New Environment Agency excavation unearths Roman taste for oysters

The new sea defences and mudflats under construction between Outstrays and Skeffling

A Roman oyster processing site has been uncovered during the building of a major coastal re-alignment scheme in the North-East of England. The scheme will alter the location of existing flood defences so that new habitats can be created for wildlife, explains the Environment Agency (EA). The new habitats will also increase levels of flood protection to local communities by absorbing wave energy.

For the last three years the EA has been re-aligning the sea defences to provide 250 hectares of new wet grassland, saltmarshes and mudflats to replace land being lost to human activity on the north bank of the Humber Estuary. Before starting the work, they funded a series of archaeological excavations to reveal the fascinating history of this corner of Yorkshire.

A team from York Archaeology have discovered what is believed to be a Roman oyster processing centre close to what they think was an early Roman settlement.

Oysters were highly prized by the Romans with some reports suggesting they played a key part in Julius Caesar’s decision to invade the British Isles. Many of the oysters were exported to Italy with Roman Emperors reportedly paying for them by their weight in gold.

The Roman oyster processing site found in the Humber estuary is just south of Weeton, near Hull, where large quantities of misshapen oyster shells were found supporting the theory that they grew naturally on a shell reef rather than being grown on ropes which was a recognised practice at the time.

Today, oysters, which are natural filters, keeping the water clean as they absorb carbon and release oxygen, are being re-introduced to the Humber once again as part of the Wilder Humber partnership, comprised of Yorkshire Wildlife Trust, Lincolnshire Wildlife Trust and Orsted. The oyster reefs will help protect the coastline from erosion by stabilising the seabed and absorbing wave energy.

Jennifer Morrison, Senior Archaeologist for the Environment Agency, said: “It was truly amazing to find the evidence of this early oyster processing site during our dig. We know that, at this time, oysters would have been plentiful and that they were a staple part of the diet. We also know that British oysters were prized by the Romans, and it is quite possible that some these oysters found their way back to Italy.”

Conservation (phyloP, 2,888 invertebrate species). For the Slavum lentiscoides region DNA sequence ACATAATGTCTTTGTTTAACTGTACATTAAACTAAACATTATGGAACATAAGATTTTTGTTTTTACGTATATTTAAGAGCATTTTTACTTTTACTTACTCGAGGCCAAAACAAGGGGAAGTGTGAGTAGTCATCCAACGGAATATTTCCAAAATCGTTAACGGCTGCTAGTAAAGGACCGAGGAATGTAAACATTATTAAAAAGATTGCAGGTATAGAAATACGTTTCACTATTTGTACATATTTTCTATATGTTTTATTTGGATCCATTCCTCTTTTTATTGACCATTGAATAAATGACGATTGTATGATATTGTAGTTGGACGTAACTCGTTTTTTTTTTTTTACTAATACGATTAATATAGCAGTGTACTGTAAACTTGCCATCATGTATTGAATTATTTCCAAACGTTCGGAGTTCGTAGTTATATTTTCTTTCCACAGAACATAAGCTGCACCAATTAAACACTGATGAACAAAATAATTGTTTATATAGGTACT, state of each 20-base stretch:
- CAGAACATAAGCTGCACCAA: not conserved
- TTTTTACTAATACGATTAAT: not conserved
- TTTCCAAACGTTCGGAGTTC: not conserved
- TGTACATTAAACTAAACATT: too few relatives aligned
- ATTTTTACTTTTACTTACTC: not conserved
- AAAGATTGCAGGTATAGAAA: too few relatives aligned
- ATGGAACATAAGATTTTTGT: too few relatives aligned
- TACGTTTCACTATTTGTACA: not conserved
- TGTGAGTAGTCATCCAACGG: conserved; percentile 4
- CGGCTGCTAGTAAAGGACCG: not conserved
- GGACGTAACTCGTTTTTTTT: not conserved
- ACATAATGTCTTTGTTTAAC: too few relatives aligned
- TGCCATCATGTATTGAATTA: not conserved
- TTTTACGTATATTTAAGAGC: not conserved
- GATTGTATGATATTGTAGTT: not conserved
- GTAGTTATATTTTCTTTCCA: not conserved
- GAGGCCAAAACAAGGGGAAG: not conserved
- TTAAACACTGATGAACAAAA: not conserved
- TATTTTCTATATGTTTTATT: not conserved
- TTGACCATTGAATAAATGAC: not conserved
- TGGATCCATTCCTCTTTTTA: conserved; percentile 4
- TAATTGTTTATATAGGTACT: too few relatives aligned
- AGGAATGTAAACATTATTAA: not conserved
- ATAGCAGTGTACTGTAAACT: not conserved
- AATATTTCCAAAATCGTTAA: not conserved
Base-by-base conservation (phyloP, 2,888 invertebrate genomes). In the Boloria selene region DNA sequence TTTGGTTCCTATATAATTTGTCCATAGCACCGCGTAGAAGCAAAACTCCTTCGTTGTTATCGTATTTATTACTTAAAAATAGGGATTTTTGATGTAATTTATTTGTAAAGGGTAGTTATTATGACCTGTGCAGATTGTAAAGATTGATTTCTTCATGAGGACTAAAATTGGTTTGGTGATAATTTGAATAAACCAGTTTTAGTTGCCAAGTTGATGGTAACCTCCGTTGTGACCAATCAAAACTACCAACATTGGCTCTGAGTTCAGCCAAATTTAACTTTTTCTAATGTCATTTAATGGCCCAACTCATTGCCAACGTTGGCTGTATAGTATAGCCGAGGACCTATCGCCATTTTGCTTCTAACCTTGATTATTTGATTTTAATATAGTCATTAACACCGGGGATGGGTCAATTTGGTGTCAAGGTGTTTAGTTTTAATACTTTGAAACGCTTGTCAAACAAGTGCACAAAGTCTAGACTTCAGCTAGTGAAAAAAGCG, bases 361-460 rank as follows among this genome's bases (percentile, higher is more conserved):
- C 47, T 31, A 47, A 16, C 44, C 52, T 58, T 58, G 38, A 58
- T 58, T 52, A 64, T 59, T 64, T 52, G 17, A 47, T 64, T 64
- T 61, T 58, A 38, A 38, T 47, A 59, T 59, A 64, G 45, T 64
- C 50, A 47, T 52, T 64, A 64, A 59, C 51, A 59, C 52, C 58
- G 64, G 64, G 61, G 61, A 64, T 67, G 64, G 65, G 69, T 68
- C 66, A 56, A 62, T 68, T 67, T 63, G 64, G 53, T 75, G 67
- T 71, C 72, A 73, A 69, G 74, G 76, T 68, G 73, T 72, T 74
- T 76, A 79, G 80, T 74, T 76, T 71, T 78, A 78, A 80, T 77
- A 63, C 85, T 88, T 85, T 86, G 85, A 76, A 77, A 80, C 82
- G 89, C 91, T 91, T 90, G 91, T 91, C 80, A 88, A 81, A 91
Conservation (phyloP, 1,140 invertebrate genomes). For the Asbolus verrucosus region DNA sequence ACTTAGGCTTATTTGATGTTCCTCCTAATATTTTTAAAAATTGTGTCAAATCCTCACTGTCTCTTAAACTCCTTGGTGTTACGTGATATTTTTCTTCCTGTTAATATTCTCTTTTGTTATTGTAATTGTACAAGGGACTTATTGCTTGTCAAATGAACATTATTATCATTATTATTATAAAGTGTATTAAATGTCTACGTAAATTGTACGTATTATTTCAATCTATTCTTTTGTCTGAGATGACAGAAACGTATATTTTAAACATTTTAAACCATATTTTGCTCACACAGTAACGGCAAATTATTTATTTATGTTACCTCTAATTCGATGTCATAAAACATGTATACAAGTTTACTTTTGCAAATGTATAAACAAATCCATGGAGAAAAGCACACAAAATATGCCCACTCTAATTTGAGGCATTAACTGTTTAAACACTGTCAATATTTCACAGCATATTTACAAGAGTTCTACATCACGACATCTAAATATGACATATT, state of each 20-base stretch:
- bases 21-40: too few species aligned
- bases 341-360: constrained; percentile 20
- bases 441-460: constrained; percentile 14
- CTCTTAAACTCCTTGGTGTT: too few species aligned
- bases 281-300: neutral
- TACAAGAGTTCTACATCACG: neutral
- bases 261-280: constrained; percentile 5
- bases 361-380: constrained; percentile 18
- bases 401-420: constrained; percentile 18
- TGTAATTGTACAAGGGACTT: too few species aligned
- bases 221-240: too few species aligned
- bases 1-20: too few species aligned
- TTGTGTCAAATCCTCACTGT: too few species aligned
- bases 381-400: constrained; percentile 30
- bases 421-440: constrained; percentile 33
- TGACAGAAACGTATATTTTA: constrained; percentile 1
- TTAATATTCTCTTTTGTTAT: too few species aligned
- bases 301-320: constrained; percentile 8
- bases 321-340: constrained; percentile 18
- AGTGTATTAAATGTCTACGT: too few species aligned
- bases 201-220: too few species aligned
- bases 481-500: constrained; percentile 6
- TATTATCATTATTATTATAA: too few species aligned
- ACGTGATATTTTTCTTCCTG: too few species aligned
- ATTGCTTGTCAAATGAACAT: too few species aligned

She added that the public can learn more about the oysters and about the Roman and medieval finds by visiting a new exhibition which is running all this month and until 22nd June at Hedon Museum in Hedon, near Hull.

Some of the Roman oyster remains found on site.

Holderness Histories – ‘A Flight Through Time’ will showcase, not just archaeological artefacts, but will provide an insight into the current work by the Environment Agency to re-align the sea defences and provide vital compensatory wildlife habitats on the Humber estuary.

  • The exhibition, run by the Environment Agency and York Archaeology, is at Hedon Museum, St. Augustines Court, Hedon, Hull HU12 8EP on Wednesdays and Saturdays
  • To find out more about the re-introduction of oysters in the Humber estuary go to: Restoring native oysters in the Humber estuary | Yorkshire Wildlife Trust (

Background on the Skeffling to Oustrays Managed Re-alignment Project:

  • The ‘Outstrays to Skeffling Managed Realignment Scheme’ is a joint initiative by the Environment Agency and Associated British Ports and it is being built by JBA Bentley. Outstrays to Skeffling Managed Realignment Scheme – Environment Agency – Citizen Space (
  • A new embankment is being built further inland to establish a new line of flood defences and then the old embankment will be breached, so that sea water can enter through the breach to create intertidal habitat.
  • Approximately 175 hectares of new mudflat and saltmarsh habitats will be created on the north bank of the Humber estuary, near Skeffling, along with 75 hectares of wet grassland habitat in the area north of Winestead Drain.
  • ‘Managed realignment’ means altering the location of existing flood defences so that new habitats can be created for wildlife that can also increase levels of flood protection by absorbing wave energy.
  • The scheme, which started on site in 2021, is now in its final year of construction.